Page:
CCAoA Celebrates American Heart and Black History Months

February 06, 2017

Heart disease and strokes are the #1 killers of women in the United States Roughly every minute, another woman dies, according to the American Heart Association (AHA). Although heart disease affects women of all races and ethnicities, rates are especially high for African-American women.

Here’s a little story to inspire you:

Wear Red

On February 3, the entire staff of the Rockcastle Hospital Child Development Center in Mount Vernon, KY will put on their red t-shirts and participate in a 2-mile run. This event is their way of marking the 14th annual National Wear Red Day, a national public awareness day to focus attention on heart disease and strokes in women.

The idea for the group run came to Center Director Twila Burdette after she read a magazine article on how much these illnesses affect women; she had always thought heart disease affected primarily men. Knowing the risk factors and making some lifestyle changes could greatly reduce the chance that heart disease would claim her life.

Understanding the Risk Factors

Ninety percent of women have one or more risk factors for developing heart disease, according to the AHA. If you have:

  • Diabetes
  • High blood pressure
  • High cholesterol
  • A family history of heart disease

Or if you are:

  • A smoker
  • Obese

…then you are at increased risk.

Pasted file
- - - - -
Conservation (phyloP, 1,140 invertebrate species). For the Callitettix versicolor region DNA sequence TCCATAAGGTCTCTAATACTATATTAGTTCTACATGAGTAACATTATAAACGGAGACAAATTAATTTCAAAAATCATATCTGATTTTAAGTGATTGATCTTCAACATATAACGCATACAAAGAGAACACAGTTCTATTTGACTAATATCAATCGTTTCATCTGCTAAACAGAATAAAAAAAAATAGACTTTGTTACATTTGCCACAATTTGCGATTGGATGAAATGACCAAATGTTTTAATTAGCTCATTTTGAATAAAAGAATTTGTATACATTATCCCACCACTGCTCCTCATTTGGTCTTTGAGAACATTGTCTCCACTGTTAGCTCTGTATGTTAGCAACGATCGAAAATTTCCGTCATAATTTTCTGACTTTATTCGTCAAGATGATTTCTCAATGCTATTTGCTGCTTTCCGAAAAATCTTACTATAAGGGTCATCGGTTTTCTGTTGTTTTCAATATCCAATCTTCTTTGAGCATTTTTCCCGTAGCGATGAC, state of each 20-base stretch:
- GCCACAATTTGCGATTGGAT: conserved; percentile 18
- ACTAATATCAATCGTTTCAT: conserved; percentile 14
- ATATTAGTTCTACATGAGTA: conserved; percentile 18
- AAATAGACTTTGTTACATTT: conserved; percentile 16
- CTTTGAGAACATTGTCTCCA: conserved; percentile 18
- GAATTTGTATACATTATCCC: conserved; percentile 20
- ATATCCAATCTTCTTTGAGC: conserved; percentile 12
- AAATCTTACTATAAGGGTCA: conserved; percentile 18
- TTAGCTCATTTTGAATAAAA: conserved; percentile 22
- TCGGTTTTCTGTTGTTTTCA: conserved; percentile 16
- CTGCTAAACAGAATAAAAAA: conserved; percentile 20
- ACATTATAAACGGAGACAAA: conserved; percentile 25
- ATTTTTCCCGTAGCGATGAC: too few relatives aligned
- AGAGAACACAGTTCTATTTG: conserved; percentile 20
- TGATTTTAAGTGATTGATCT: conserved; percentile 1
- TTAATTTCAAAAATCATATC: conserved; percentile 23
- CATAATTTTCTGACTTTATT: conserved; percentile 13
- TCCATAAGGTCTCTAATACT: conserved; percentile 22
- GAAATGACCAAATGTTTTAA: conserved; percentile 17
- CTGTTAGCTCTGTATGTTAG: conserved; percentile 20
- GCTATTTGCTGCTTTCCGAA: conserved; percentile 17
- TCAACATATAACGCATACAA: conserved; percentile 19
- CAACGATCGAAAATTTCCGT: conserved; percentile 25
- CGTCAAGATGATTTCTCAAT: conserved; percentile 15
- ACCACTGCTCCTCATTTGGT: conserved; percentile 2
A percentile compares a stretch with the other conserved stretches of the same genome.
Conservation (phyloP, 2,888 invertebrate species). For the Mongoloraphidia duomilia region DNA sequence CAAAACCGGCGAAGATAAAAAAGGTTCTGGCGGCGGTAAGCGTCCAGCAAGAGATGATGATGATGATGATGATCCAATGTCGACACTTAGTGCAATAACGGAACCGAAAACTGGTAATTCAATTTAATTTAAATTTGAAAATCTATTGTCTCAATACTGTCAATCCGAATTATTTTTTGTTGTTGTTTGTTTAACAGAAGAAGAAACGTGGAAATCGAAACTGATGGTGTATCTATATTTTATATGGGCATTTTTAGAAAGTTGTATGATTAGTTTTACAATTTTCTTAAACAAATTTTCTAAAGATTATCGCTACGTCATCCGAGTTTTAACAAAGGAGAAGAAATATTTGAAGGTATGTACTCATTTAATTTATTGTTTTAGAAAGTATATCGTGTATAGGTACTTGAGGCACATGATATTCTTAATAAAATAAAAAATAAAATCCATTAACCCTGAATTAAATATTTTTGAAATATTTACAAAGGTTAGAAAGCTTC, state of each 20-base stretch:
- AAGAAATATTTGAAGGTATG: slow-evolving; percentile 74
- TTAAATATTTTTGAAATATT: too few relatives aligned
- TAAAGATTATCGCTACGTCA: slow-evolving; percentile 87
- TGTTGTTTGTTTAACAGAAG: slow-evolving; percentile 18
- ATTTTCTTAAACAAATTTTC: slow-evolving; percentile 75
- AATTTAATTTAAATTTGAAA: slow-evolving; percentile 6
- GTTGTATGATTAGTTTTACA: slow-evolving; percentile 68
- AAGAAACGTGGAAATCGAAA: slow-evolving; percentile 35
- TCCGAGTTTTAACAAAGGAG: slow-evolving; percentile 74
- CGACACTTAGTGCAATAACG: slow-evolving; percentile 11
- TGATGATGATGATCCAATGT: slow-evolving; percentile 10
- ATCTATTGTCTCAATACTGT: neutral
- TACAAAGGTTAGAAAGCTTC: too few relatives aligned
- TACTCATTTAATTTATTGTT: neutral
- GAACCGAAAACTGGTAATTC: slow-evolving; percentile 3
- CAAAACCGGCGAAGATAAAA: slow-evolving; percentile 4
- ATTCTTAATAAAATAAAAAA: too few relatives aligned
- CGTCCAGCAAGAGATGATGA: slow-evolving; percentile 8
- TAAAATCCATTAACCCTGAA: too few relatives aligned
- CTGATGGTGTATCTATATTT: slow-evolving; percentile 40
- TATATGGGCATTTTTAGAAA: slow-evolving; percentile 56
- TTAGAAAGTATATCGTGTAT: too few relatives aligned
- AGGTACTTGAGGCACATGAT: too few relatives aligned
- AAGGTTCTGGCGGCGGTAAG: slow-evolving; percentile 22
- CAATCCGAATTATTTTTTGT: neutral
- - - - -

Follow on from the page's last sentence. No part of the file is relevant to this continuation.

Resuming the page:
Every risk factor listed above is more prevalent among African Americans, which explains why heart disease disproportionately affects African-American women. Half of all African-American women ages 20 and older have heart disease, according to the AHA.

Make Some Changes

According to the AHA, with the right information, education, and care, heart disease in women can be treated, prevented, and even ended. It takes effort, though, and probably some lifestyle changes:

  • If you smoke, stop
  • Get your blood sugar, blood pressure, and cholesterol under control
  • Find out if heart disease runs in your family
  • Get and stay active
  • Fuel your body with healthy foods

The Go Red for Women® section of AHA’s website has helpful information and resources about what you can do to prevent heart disease.

Our Message to Providers

Child Care Aware® of America cares about you and the essential work you do. Many of you are women, and we urge you to take care of yourself – Not only for you, but for the children in your care. They don’t want anything to happen to you. Plus, you can model some healthy behaviors for them including physical activity and nutrition.

If you wear red on February 3, share it on social media using @ChildCareAware and #GoRedWearRed.

State by State Resource Map

Topics: Health & Safety

Written by Laurie Rackas